By Forest Riggs
The old adage states that “ behind every dark cloud there is a silver lining” —or, at least we are led believe there should be. These days in mid-January 2017, it is getting increasingly more difficult to see any silver linings—mostly what we get is pure tarnish!
Tarnish by definition is “ to lose or cause to lose luster, loss of brightness and dullness—usually the result of oxidation or actions and/or events that take away joy and happiness.” Over the past year and now barely into a New Year, we have seen so much tarnish that the silver linings have seemingly vanished—at least for now.
The LGBT world suffered a huge loss and shock in June when a crazed gunman took dozens of lives in a popular Orlando LGBT nightclub. There were school shootings, bombings, deadly fires and murders from one end of America to the other. Brexit divided Great Britain and even the Great Barrier Reef saw its largest loss of live coral ever, from bleaching.
The year started with the Zika virus and just seemed to continue on a downhill spiral from there. Not to sound like Debbie Downer, but as the year waned it became harder and harder to find anything to celebrate or to make us joyful.
That black, crepe-laden chariot of death rolled along over the past year and taken so many lives. In th
e past few weeks it has made us fearful to turn on the news or check-in to the internet; it seems every day there is another report of death—both celebrity and otherwise. The list of folks that rode away in the dark chariot is long and unsettling.
There were so many losses during 2016. Those that were taken came from all walks of life—Merle Haggard, Muhammad Ali, David Bowie, Jo Cox, Gene Wilder, Alan Rickman, Prince, Leonard Cohen and so many more. As if the previous 11 months had not wrought enough death, the very end of December became a surreal nightmare of loss: George Michael, Zsa Zsa Gabor and her adopted son, John Glenn, our own Princess Leia, Carrie Fisher and her beloved mother, Hollywood elite Debbie Reynolds.
Let’ s face it, 2016 sucked!
As if all the death and loss was not enough, the bitter Presidential election cast a dark pall and divided our great nation. Even now, as we approach whatshould be a great and happy event—the inauguration of a United States President—there is great unrest and discord dividing our nation. In 1858, President Lincoln brilliantly said “ a house divided against itself cannot stand,” and no words were ever truer. As we approach January 20, we are wobbly and faltering, weakened by unrest, fear, anger and distrust.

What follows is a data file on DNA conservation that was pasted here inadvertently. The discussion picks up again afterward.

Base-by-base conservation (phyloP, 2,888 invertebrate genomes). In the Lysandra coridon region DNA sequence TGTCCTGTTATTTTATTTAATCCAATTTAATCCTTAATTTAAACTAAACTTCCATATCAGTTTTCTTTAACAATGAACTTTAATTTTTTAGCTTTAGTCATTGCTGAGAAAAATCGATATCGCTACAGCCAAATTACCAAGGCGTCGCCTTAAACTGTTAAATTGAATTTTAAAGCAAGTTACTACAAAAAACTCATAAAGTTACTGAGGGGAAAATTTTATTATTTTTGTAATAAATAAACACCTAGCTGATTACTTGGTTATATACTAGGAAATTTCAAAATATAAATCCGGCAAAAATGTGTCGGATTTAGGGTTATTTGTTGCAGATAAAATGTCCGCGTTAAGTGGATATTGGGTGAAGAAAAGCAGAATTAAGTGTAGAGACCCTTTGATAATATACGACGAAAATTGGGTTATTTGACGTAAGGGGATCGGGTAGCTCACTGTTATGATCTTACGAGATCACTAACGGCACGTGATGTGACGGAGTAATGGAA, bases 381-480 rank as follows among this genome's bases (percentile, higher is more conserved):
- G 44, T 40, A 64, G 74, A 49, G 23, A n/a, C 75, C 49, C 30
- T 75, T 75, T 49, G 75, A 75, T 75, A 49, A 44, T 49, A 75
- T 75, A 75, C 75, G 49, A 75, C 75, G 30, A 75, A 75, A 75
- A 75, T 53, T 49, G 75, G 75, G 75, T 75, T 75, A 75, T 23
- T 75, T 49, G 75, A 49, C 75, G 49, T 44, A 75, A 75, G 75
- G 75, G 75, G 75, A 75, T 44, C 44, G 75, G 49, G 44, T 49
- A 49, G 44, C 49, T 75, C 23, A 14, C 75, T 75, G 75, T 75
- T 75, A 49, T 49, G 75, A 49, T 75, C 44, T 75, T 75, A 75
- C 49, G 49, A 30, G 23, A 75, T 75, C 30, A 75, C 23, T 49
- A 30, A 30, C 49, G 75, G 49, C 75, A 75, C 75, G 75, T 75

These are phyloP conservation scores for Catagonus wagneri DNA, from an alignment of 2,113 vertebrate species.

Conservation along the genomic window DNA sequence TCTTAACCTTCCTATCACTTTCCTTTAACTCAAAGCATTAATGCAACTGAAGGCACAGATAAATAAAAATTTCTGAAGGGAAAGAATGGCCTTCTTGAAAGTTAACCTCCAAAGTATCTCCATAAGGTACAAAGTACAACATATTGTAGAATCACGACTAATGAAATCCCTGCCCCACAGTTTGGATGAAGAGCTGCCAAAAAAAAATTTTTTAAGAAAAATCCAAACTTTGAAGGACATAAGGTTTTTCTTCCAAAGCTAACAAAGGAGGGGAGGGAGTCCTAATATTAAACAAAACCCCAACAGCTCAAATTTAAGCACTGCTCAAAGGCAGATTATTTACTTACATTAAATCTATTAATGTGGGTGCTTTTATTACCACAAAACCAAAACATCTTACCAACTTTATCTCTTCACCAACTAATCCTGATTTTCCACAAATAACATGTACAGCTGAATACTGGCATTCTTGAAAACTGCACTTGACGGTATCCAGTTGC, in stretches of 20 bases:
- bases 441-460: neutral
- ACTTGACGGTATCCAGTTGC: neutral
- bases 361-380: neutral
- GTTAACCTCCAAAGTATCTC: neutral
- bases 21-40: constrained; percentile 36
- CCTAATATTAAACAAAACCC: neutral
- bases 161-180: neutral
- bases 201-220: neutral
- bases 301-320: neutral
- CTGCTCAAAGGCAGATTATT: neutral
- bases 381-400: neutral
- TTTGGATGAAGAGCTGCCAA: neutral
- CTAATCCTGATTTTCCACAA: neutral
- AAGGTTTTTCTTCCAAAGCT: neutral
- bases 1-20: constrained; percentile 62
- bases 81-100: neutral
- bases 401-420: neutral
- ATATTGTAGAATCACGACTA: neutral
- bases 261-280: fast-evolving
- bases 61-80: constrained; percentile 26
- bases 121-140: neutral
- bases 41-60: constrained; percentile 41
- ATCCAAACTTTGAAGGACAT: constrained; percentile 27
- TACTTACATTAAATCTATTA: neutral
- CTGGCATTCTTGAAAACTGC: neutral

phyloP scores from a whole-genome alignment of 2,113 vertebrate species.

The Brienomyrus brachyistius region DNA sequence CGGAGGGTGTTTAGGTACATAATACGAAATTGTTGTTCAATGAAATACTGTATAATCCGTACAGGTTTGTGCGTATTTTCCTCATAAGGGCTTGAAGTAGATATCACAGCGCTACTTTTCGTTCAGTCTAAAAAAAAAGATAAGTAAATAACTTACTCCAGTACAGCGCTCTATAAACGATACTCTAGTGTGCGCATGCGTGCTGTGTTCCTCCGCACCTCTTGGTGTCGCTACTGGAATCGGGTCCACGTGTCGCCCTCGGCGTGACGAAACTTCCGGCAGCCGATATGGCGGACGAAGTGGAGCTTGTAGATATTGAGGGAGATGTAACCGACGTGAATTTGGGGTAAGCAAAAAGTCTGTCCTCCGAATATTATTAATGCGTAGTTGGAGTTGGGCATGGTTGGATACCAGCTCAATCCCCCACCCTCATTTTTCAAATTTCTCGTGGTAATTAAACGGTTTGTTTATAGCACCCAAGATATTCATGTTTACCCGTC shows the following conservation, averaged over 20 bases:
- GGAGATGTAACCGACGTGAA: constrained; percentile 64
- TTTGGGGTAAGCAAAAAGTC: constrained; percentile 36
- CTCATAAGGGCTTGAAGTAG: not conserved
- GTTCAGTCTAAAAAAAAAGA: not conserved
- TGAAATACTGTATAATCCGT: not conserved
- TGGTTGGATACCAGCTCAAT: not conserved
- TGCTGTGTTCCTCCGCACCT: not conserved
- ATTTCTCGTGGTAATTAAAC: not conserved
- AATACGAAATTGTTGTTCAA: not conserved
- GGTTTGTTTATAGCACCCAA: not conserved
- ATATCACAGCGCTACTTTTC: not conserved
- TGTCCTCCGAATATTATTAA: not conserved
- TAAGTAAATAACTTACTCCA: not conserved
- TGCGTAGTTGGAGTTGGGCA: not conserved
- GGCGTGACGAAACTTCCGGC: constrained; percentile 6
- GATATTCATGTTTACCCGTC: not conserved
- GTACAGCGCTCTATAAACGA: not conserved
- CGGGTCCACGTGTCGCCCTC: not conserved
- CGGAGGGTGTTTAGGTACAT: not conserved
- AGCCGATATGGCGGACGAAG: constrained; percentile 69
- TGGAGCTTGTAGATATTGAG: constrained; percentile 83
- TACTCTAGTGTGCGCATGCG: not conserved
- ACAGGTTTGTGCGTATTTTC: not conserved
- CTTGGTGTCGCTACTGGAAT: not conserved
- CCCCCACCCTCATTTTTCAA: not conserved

The LGBT community is fearful of what the new presidency and political appointments will bring. There is great fear the hard-won rights of equality and understanding will be set back 50 years, as cabinet posts are filled and justices are added to the Supreme Court. Only time will tell, but it does not look bright. Cerebral people see no silver lining during this time, only tarnish.
“What is the answer?” you ask. I don’ t know. I don’ t have it. I am at as much of a shocked state of loss as everyone else.
I do, however, know one thing and that is that the human spirit is strong and resilient and nothing stays the same, not even tarnish. Life, like fine silver, can be polished and the brightness and joyful luster returned. The polishing starts within each of us—individually, then collectively—and our efforts will return things to a shining brightness. There is no magical formula for removing the tarnish (if only it were that easy). It requires work and, like elbow grease and silver polish, we must put forth effort, stand strong and clean the tarnish of the past year.
Emotions have run like an unbridled horse over the past year with all the deaths and political unrest, and now people are emotionally drained and tired. Not just celebrities or well-known people died this year; friends lost loved ones and family members. I lost two very dear and special people in my life, and at the end of the year. In truth, everyone has their personal tarnish, and then there is the other stuff—the news-making tarnish. No matter what term you use to describe the losses and feelings, it is tough. “ A tough row to hoe,” as the saying goes.
I think we need one huge January White Sale to wipe the slate clean! Things will change in the next few months, some good and some bad. Change is inevitable. In the end, it is not so much the change as it is how we deal with it.
I am grateful for a tight-knit LGBT community on Galveston Island. We take care of each other and that is what is most important and reassuring in these times of stress. Who knows?—maybe there is a silver lining behind all the dark clouds. We should all be a bit more unsinkable like Molly Brown, as portrayed by Debbie Reynolds in the 1964 movie. Hang tough and make good things happen.
A resident of Galveston where he can be found wasting bait and searching for the meaning of life, Forest Riggs recently completed a collection of short stories about his beloved island and is working on a novel.